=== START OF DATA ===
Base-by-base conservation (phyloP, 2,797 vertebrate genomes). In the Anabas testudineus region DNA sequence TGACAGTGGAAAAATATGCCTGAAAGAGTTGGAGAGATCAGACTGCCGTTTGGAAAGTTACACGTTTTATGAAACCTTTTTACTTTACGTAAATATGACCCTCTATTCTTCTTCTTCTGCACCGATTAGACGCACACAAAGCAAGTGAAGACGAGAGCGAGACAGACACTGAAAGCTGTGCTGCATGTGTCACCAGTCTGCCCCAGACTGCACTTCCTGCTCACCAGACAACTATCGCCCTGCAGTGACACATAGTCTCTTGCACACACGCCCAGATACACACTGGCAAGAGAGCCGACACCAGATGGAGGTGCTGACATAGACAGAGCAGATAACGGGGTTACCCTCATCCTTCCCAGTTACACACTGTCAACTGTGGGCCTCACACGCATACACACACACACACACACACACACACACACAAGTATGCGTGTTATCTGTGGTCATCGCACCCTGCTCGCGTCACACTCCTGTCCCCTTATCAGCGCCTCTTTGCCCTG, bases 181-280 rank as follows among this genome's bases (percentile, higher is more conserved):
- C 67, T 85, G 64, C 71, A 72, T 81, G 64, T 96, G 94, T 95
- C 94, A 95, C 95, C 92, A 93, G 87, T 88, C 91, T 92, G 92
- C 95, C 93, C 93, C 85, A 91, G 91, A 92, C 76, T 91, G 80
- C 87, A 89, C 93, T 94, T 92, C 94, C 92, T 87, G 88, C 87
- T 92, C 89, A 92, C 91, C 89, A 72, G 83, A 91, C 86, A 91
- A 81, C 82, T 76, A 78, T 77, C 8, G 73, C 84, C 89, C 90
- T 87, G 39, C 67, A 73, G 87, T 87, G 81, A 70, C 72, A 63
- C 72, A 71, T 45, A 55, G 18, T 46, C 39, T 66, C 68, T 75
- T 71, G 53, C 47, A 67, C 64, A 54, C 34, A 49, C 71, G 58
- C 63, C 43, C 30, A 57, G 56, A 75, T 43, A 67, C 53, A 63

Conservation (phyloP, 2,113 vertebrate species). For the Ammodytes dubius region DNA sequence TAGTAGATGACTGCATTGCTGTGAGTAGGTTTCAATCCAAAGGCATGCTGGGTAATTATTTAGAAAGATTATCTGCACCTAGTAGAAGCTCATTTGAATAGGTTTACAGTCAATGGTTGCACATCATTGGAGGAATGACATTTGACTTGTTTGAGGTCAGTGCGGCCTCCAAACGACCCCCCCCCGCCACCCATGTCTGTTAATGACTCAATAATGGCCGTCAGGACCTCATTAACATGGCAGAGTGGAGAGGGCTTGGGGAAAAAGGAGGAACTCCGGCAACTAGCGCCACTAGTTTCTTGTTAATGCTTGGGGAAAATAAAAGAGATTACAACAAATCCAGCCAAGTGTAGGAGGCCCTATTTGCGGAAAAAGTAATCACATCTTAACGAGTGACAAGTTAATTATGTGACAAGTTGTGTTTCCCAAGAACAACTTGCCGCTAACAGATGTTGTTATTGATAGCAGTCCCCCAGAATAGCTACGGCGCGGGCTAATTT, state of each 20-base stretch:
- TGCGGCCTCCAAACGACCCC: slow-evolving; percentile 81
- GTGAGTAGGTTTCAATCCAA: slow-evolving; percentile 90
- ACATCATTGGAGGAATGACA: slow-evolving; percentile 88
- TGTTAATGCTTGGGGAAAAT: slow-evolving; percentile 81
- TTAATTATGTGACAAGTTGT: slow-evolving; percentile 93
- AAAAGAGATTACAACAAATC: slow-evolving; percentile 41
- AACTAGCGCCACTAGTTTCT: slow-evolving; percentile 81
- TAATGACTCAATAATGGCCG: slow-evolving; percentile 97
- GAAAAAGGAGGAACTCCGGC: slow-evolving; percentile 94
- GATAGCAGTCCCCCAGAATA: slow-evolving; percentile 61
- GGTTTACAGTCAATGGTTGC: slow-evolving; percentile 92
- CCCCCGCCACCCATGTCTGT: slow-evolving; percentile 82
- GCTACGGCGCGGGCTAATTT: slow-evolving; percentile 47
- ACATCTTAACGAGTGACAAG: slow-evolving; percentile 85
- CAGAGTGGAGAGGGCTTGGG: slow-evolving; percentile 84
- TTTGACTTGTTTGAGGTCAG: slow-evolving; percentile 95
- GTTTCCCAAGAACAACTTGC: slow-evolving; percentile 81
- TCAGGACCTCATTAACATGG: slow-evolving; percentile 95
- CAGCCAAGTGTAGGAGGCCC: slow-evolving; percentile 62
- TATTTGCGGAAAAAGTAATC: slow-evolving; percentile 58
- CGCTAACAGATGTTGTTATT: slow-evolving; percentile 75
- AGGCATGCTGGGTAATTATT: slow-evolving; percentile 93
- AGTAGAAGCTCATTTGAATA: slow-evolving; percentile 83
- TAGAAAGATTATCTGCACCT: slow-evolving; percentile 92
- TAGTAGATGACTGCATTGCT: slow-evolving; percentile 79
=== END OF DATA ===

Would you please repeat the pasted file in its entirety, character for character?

Base-by-base conservation (phyloP, 2,797 vertebrate genomes). In the Anabas testudineus region DNA sequence TGACAGTGGAAAAATATGCCTGAAAGAGTTGGAGAGATCAGACTGCCGTTTGGAAAGTTACACGTTTTATGAAACCTTTTTACTTTACGTAAATATGACCCTCTATTCTTCTTCTTCTGCACCGATTAGACGCACACAAAGCAAGTGAAGACGAGAGCGAGACAGACACTGAAAGCTGTGCTGCATGTGTCACCAGTCTGCCCCAGACTGCACTTCCTGCTCACCAGACAACTATCGCCCTGCAGTGACACATAGTCTCTTGCACACACGCCCAGATACACACTGGCAAGAGAGCCGACACCAGATGGAGGTGCTGACATAGACAGAGCAGATAACGGGGTTACCCTCATCCTTCCCAGTTACACACTGTCAACTGTGGGCCTCACACGCATACACACACACACACACACACACACACACACAAGTATGCGTGTTATCTGTGGTCATCGCACCCTGCTCGCGTCACACTCCTGTCCCCTTATCAGCGCCTCTTTGCCCTG, bases 181-280 rank as follows among this genome's bases (percentile, higher is more conserved):
- C 67, T 85, G 64, C 71, A 72, T 81, G 64, T 96, G 94, T 95
- C 94, A 95, C 95, C 92, A 93, G 87, T 88, C 91, T 92, G 92
- C 95, C 93, C 93, C 85, A 91, G 91, A 92, C 76, T 91, G 80
- C 87, A 89, C 93, T 94, T 92, C 94, C 92, T 87, G 88, C 87
- T 92, C 89, A 92, C 91, C 89, A 72, G 83, A 91, C 86, A 91
- A 81, C 82, T 76, A 78, T 77, C 8, G 73, C 84, C 89, C 90
- T 87, G 39, C 67, A 73, G 87, T 87, G 81, A 70, C 72, A 63
- C 72, A 71, T 45, A 55, G 18, T 46, C 39, T 66, C 68, T 75
- T 71, G 53, C 47, A 67, C 64, A 54, C 34, A 49, C 71, G 58
- C 63, C 43, C 30, A 57, G 56, A 75, T 43, A 67, C 53, A 63

Conservation (phyloP, 2,113 vertebrate species). For the Ammodytes dubius region DNA sequence TAGTAGATGACTGCATTGCTGTGAGTAGGTTTCAATCCAAAGGCATGCTGGGTAATTATTTAGAAAGATTATCTGCACCTAGTAGAAGCTCATTTGAATAGGTTTACAGTCAATGGTTGCACATCATTGGAGGAATGACATTTGACTTGTTTGAGGTCAGTGCGGCCTCCAAACGACCCCCCCCCGCCACCCATGTCTGTTAATGACTCAATAATGGCCGTCAGGACCTCATTAACATGGCAGAGTGGAGAGGGCTTGGGGAAAAAGGAGGAACTCCGGCAACTAGCGCCACTAGTTTCTTGTTAATGCTTGGGGAAAATAAAAGAGATTACAACAAATCCAGCCAAGTGTAGGAGGCCCTATTTGCGGAAAAAGTAATCACATCTTAACGAGTGACAAGTTAATTATGTGACAAGTTGTGTTTCCCAAGAACAACTTGCCGCTAACAGATGTTGTTATTGATAGCAGTCCCCCAGAATAGCTACGGCGCGGGCTAATTT, state of each 20-base stretch:
- TGCGGCCTCCAAACGACCCC: slow-evolving; percentile 81
- GTGAGTAGGTTTCAATCCAA: slow-evolving; percentile 90
- ACATCATTGGAGGAATGACA: slow-evolving; percentile 88
- TGTTAATGCTTGGGGAAAAT: slow-evolving; percentile 81
- TTAATTATGTGACAAGTTGT: slow-evolving; percentile 93
- AAAAGAGATTACAACAAATC: slow-evolving; percentile 41
- AACTAGCGCCACTAGTTTCT: slow-evolving; percentile 81
- TAATGACTCAATAATGGCCG: slow-evolving; percentile 97
- GAAAAAGGAGGAACTCCGGC: slow-evolving; percentile 94
- GATAGCAGTCCCCCAGAATA: slow-evolving; percentile 61
- GGTTTACAGTCAATGGTTGC: slow-evolving; percentile 92
- CCCCCGCCACCCATGTCTGT: slow-evolving; percentile 82
- GCTACGGCGCGGGCTAATTT: slow-evolving; percentile 47
- ACATCTTAACGAGTGACAAG: slow-evolving; percentile 85
- CAGAGTGGAGAGGGCTTGGG: slow-evolving; percentile 84
- TTTGACTTGTTTGAGGTCAG: slow-evolving; percentile 95
- GTTTCCCAAGAACAACTTGC: slow-evolving; percentile 81
- TCAGGACCTCATTAACATGG: slow-evolving; percentile 95
- CAGCCAAGTGTAGGAGGCCC: slow-evolving; percentile 62
- TATTTGCGGAAAAAGTAATC: slow-evolving; percentile 58
- CGCTAACAGATGTTGTTATT: slow-evolving; percentile 75
- AGGCATGCTGGGTAATTATT: slow-evolving; percentile 93
- AGTAGAAGCTCATTTGAATA: slow-evolving; percentile 83
- TAGAAAGATTATCTGCACCT: slow-evolving; percentile 92
- TAGTAGATGACTGCATTGCT: slow-evolving; percentile 79